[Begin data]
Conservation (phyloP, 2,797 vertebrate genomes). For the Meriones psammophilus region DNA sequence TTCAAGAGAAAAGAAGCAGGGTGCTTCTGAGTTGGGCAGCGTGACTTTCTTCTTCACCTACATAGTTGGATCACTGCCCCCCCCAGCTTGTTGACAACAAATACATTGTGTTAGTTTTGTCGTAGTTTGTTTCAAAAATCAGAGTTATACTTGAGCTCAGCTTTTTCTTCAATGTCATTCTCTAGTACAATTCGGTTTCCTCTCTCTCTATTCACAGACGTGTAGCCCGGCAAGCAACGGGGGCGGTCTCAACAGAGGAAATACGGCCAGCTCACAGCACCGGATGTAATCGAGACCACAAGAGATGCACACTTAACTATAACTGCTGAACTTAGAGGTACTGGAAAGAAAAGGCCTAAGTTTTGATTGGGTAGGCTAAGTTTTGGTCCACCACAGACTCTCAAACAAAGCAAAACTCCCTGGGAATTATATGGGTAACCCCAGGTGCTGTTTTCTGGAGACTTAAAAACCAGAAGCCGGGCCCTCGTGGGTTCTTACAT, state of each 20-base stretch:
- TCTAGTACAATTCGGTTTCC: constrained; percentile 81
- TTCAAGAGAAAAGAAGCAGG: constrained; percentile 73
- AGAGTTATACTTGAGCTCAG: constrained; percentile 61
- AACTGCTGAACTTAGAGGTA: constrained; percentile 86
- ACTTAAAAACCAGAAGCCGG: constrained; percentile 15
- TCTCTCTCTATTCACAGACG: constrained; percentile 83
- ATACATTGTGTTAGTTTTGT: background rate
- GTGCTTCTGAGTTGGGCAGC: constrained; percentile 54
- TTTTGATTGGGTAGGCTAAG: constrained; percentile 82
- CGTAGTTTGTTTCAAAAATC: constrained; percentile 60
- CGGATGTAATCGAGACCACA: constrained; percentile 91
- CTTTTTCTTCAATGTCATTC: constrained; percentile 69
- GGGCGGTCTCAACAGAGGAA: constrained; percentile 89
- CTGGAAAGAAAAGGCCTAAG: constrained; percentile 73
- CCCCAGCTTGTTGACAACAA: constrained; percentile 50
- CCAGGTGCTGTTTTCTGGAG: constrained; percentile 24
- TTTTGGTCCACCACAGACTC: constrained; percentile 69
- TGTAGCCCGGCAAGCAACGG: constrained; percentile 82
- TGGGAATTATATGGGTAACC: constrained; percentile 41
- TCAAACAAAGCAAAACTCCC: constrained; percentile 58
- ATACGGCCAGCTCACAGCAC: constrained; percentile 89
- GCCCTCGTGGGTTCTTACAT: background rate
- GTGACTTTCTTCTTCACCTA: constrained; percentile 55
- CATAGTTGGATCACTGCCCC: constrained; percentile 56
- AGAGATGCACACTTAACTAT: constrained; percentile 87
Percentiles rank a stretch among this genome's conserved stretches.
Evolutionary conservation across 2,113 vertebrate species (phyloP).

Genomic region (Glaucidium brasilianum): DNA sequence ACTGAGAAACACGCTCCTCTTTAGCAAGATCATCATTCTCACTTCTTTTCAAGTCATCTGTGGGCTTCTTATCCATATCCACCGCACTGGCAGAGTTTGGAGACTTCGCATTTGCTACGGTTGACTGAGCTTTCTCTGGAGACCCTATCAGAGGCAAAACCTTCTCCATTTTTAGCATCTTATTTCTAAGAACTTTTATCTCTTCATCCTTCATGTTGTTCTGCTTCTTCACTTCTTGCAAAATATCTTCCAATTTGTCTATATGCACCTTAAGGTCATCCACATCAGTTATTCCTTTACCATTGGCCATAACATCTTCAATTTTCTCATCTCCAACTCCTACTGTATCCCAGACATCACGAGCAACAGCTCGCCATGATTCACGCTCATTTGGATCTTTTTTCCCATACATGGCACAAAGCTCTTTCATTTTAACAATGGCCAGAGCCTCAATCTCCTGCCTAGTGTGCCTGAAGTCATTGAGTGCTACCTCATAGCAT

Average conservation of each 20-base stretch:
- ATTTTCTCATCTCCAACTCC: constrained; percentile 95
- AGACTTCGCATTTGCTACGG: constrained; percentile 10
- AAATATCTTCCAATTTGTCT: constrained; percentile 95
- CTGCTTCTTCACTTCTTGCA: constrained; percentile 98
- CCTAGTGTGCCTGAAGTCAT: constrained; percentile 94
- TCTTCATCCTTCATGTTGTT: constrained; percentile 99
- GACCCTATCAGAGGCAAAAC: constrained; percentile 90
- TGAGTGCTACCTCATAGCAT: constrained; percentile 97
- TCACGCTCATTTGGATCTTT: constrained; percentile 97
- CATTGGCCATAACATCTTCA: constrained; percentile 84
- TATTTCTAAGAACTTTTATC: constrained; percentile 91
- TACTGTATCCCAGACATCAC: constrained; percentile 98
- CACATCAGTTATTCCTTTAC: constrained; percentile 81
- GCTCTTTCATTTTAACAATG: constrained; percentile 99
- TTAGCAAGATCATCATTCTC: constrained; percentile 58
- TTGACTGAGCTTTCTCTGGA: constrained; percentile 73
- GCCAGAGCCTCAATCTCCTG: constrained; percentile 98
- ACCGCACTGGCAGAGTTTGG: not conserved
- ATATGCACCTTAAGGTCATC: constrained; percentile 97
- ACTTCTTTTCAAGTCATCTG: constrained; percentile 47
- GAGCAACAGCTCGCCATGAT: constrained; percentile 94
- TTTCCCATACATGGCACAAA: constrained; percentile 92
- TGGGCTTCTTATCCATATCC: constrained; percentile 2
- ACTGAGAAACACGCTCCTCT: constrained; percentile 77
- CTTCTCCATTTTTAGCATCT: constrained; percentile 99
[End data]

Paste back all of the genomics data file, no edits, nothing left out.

Conservation (phyloP, 2,797 vertebrate genomes). For the Meriones psammophilus region DNA sequence TTCAAGAGAAAAGAAGCAGGGTGCTTCTGAGTTGGGCAGCGTGACTTTCTTCTTCACCTACATAGTTGGATCACTGCCCCCCCCAGCTTGTTGACAACAAATACATTGTGTTAGTTTTGTCGTAGTTTGTTTCAAAAATCAGAGTTATACTTGAGCTCAGCTTTTTCTTCAATGTCATTCTCTAGTACAATTCGGTTTCCTCTCTCTCTATTCACAGACGTGTAGCCCGGCAAGCAACGGGGGCGGTCTCAACAGAGGAAATACGGCCAGCTCACAGCACCGGATGTAATCGAGACCACAAGAGATGCACACTTAACTATAACTGCTGAACTTAGAGGTACTGGAAAGAAAAGGCCTAAGTTTTGATTGGGTAGGCTAAGTTTTGGTCCACCACAGACTCTCAAACAAAGCAAAACTCCCTGGGAATTATATGGGTAACCCCAGGTGCTGTTTTCTGGAGACTTAAAAACCAGAAGCCGGGCCCTCGTGGGTTCTTACAT, state of each 20-base stretch:
- TCTAGTACAATTCGGTTTCC: constrained; percentile 81
- TTCAAGAGAAAAGAAGCAGG: constrained; percentile 73
- AGAGTTATACTTGAGCTCAG: constrained; percentile 61
- AACTGCTGAACTTAGAGGTA: constrained; percentile 86
- ACTTAAAAACCAGAAGCCGG: constrained; percentile 15
- TCTCTCTCTATTCACAGACG: constrained; percentile 83
- ATACATTGTGTTAGTTTTGT: background rate
- GTGCTTCTGAGTTGGGCAGC: constrained; percentile 54
- TTTTGATTGGGTAGGCTAAG: constrained; percentile 82
- CGTAGTTTGTTTCAAAAATC: constrained; percentile 60
- CGGATGTAATCGAGACCACA: constrained; percentile 91
- CTTTTTCTTCAATGTCATTC: constrained; percentile 69
- GGGCGGTCTCAACAGAGGAA: constrained; percentile 89
- CTGGAAAGAAAAGGCCTAAG: constrained; percentile 73
- CCCCAGCTTGTTGACAACAA: constrained; percentile 50
- CCAGGTGCTGTTTTCTGGAG: constrained; percentile 24
- TTTTGGTCCACCACAGACTC: constrained; percentile 69
- TGTAGCCCGGCAAGCAACGG: constrained; percentile 82
- TGGGAATTATATGGGTAACC: constrained; percentile 41
- TCAAACAAAGCAAAACTCCC: constrained; percentile 58
- ATACGGCCAGCTCACAGCAC: constrained; percentile 89
- GCCCTCGTGGGTTCTTACAT: background rate
- GTGACTTTCTTCTTCACCTA: constrained; percentile 55
- CATAGTTGGATCACTGCCCC: constrained; percentile 56
- AGAGATGCACACTTAACTAT: constrained; percentile 87
Percentiles rank a stretch among this genome's conserved stretches.
Evolutionary conservation across 2,113 vertebrate species (phyloP).

Genomic region (Glaucidium brasilianum): DNA sequence ACTGAGAAACACGCTCCTCTTTAGCAAGATCATCATTCTCACTTCTTTTCAAGTCATCTGTGGGCTTCTTATCCATATCCACCGCACTGGCAGAGTTTGGAGACTTCGCATTTGCTACGGTTGACTGAGCTTTCTCTGGAGACCCTATCAGAGGCAAAACCTTCTCCATTTTTAGCATCTTATTTCTAAGAACTTTTATCTCTTCATCCTTCATGTTGTTCTGCTTCTTCACTTCTTGCAAAATATCTTCCAATTTGTCTATATGCACCTTAAGGTCATCCACATCAGTTATTCCTTTACCATTGGCCATAACATCTTCAATTTTCTCATCTCCAACTCCTACTGTATCCCAGACATCACGAGCAACAGCTCGCCATGATTCACGCTCATTTGGATCTTTTTTCCCATACATGGCACAAAGCTCTTTCATTTTAACAATGGCCAGAGCCTCAATCTCCTGCCTAGTGTGCCTGAAGTCATTGAGTGCTACCTCATAGCAT

Average conservation of each 20-base stretch:
- ATTTTCTCATCTCCAACTCC: constrained; percentile 95
- AGACTTCGCATTTGCTACGG: constrained; percentile 10
- AAATATCTTCCAATTTGTCT: constrained; percentile 95
- CTGCTTCTTCACTTCTTGCA: constrained; percentile 98
- CCTAGTGTGCCTGAAGTCAT: constrained; percentile 94
- TCTTCATCCTTCATGTTGTT: constrained; percentile 99
- GACCCTATCAGAGGCAAAAC: constrained; percentile 90
- TGAGTGCTACCTCATAGCAT: constrained; percentile 97
- TCACGCTCATTTGGATCTTT: constrained; percentile 97
- CATTGGCCATAACATCTTCA: constrained; percentile 84
- TATTTCTAAGAACTTTTATC: constrained; percentile 91
- TACTGTATCCCAGACATCAC: constrained; percentile 98
- CACATCAGTTATTCCTTTAC: constrained; percentile 81
- GCTCTTTCATTTTAACAATG: constrained; percentile 99
- TTAGCAAGATCATCATTCTC: constrained; percentile 58
- TTGACTGAGCTTTCTCTGGA: constrained; percentile 73
- GCCAGAGCCTCAATCTCCTG: constrained; percentile 98
- ACCGCACTGGCAGAGTTTGG: not conserved
- ATATGCACCTTAAGGTCATC: constrained; percentile 97
- ACTTCTTTTCAAGTCATCTG: constrained; percentile 47
- GAGCAACAGCTCGCCATGAT: constrained; percentile 94
- TTTCCCATACATGGCACAAA: constrained; percentile 92
- TGGGCTTCTTATCCATATCC: constrained; percentile 2
- ACTGAGAAACACGCTCCTCT: constrained; percentile 77
- CTTCTCCATTTTTAGCATCT: constrained; percentile 99